By Miguel Molina
Last updated: May 18th, 2020
If you’re into learning, you know that there are a plethora of written educational materials out there. You also know that not all content is created equal. Some formats are more effective learning tools than others, and writing quality varies from person to person. It can also take considerable investment and effort to know exactly what to write, and how to write it.
This is the first article in a two-part series where we share some insights on knowing what to write, and how to go about it. Specifically, we’ll present 10 best practices to set up a stellar writing operation tasked with creating high-quality, educational / professional content for any given format - en masse.
Our insights are based on the experiences of Medical Joyworks (MJ), our parent company. MJ’s content creation operation spans 170+ professionals distributed in more than 40 countries. We’re confident that the advice stemming from our work will help you create just about any type of written learning content.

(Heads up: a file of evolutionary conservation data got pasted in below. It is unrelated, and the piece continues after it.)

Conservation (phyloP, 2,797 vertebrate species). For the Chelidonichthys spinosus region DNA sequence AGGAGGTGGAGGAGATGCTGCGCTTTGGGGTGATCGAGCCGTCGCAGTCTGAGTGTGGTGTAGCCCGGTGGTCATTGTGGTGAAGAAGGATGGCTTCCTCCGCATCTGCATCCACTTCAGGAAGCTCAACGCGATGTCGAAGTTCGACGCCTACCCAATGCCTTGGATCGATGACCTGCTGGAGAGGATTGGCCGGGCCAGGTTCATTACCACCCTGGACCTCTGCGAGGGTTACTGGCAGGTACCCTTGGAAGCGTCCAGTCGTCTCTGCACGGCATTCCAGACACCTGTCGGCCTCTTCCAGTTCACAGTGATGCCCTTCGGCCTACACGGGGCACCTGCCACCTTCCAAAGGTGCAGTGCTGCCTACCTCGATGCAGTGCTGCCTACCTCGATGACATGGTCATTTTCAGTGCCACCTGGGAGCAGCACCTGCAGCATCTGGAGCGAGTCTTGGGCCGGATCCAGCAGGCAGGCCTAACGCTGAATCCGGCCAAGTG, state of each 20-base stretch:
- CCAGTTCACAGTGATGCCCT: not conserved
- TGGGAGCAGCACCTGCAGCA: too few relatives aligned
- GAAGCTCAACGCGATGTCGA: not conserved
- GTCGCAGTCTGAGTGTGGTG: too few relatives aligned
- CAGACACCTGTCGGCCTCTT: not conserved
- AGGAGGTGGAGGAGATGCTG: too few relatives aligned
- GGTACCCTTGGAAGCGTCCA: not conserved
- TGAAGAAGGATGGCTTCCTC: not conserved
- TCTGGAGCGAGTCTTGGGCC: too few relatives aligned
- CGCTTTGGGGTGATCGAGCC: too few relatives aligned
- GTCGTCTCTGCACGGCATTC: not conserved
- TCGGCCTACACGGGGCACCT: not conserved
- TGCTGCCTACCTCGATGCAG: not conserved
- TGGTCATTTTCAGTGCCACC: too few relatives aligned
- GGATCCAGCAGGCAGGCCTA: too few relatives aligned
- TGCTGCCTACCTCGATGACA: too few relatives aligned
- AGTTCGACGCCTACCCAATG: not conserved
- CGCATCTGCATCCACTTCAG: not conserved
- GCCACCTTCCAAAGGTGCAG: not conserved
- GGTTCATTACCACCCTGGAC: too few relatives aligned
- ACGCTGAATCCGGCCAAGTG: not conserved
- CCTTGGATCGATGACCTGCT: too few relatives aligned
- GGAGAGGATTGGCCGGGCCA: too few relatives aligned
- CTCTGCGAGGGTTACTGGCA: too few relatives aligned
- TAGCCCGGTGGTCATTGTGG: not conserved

Before we start, here’s a quick summary of our 10 best practices to set up your own writing operation:
OK, we’re ready. Let’s dive into the first five best practices in our list!
When Medical Joyworks’s co-founders set out to create their first product, they began with a clear purpose in mind:
“[We] help medical students and professionals retain vast amounts of complex knowledge more effectively.”